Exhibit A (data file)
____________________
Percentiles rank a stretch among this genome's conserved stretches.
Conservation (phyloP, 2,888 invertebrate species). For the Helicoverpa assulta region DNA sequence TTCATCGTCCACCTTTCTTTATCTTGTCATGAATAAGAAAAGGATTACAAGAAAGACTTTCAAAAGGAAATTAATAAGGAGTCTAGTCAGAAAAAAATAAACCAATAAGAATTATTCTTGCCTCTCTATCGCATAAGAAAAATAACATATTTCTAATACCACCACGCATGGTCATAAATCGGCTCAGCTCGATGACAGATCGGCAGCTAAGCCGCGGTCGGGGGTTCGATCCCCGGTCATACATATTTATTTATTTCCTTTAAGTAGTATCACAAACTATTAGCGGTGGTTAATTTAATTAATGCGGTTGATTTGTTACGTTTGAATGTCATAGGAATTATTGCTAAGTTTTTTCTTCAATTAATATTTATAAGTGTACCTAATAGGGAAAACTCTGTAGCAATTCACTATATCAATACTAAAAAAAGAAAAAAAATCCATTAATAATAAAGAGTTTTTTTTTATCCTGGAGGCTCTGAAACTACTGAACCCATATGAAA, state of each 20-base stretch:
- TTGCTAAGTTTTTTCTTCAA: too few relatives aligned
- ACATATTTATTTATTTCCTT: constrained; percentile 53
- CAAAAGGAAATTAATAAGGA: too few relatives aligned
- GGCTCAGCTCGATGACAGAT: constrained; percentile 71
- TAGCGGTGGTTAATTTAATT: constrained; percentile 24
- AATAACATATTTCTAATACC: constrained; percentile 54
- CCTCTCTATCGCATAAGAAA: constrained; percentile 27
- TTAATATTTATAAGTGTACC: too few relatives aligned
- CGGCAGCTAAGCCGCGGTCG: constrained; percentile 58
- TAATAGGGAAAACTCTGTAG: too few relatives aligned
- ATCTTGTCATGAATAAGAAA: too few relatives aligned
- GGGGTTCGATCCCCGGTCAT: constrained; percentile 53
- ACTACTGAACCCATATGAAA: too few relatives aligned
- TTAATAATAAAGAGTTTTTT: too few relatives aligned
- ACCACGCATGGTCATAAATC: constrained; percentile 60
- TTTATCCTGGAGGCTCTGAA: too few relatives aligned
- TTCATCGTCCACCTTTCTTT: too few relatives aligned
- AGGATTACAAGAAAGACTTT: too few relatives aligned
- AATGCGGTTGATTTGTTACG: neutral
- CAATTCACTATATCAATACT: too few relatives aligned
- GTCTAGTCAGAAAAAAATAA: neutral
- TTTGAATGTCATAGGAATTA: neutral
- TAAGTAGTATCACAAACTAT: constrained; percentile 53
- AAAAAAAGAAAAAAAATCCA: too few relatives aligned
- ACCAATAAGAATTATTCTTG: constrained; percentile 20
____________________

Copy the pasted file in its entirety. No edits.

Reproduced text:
Percentiles rank a stretch among this genome's conserved stretches.
Conservation (phyloP, 2,888 invertebrate species). For the Helicoverpa assulta region DNA sequence TTCATCGTCCACCTTTCTTTATCTTGTCATGAATAAGAAAAGGATTACAAGAAAGACTTTCAAAAGGAAATTAATAAGGAGTCTAGTCAGAAAAAAATAAACCAATAAGAATTATTCTTGCCTCTCTATCGCATAAGAAAAATAACATATTTCTAATACCACCACGCATGGTCATAAATCGGCTCAGCTCGATGACAGATCGGCAGCTAAGCCGCGGTCGGGGGTTCGATCCCCGGTCATACATATTTATTTATTTCCTTTAAGTAGTATCACAAACTATTAGCGGTGGTTAATTTAATTAATGCGGTTGATTTGTTACGTTTGAATGTCATAGGAATTATTGCTAAGTTTTTTCTTCAATTAATATTTATAAGTGTACCTAATAGGGAAAACTCTGTAGCAATTCACTATATCAATACTAAAAAAAGAAAAAAAATCCATTAATAATAAAGAGTTTTTTTTTATCCTGGAGGCTCTGAAACTACTGAACCCATATGAAA, state of each 20-base stretch:
- TTGCTAAGTTTTTTCTTCAA: too few relatives aligned
- ACATATTTATTTATTTCCTT: constrained; percentile 53
- CAAAAGGAAATTAATAAGGA: too few relatives aligned
- GGCTCAGCTCGATGACAGAT: constrained; percentile 71
- TAGCGGTGGTTAATTTAATT: constrained; percentile 24
- AATAACATATTTCTAATACC: constrained; percentile 54
- CCTCTCTATCGCATAAGAAA: constrained; percentile 27
- TTAATATTTATAAGTGTACC: too few relatives aligned
- CGGCAGCTAAGCCGCGGTCG: constrained; percentile 58
- TAATAGGGAAAACTCTGTAG: too few relatives aligned
- ATCTTGTCATGAATAAGAAA: too few relatives aligned
- GGGGTTCGATCCCCGGTCAT: constrained; percentile 53
- ACTACTGAACCCATATGAAA: too few relatives aligned
- TTAATAATAAAGAGTTTTTT: too few relatives aligned
- ACCACGCATGGTCATAAATC: constrained; percentile 60
- TTTATCCTGGAGGCTCTGAA: too few relatives aligned
- TTCATCGTCCACCTTTCTTT: too few relatives aligned
- AGGATTACAAGAAAGACTTT: too few relatives aligned
- AATGCGGTTGATTTGTTACG: neutral
- CAATTCACTATATCAATACT: too few relatives aligned
- GTCTAGTCAGAAAAAAATAA: neutral
- TTTGAATGTCATAGGAATTA: neutral
- TAAGTAGTATCACAAACTAT: constrained; percentile 53
- AAAAAAAGAAAAAAAATCCA: too few relatives aligned
- ACCAATAAGAATTATTCTTG: constrained; percentile 20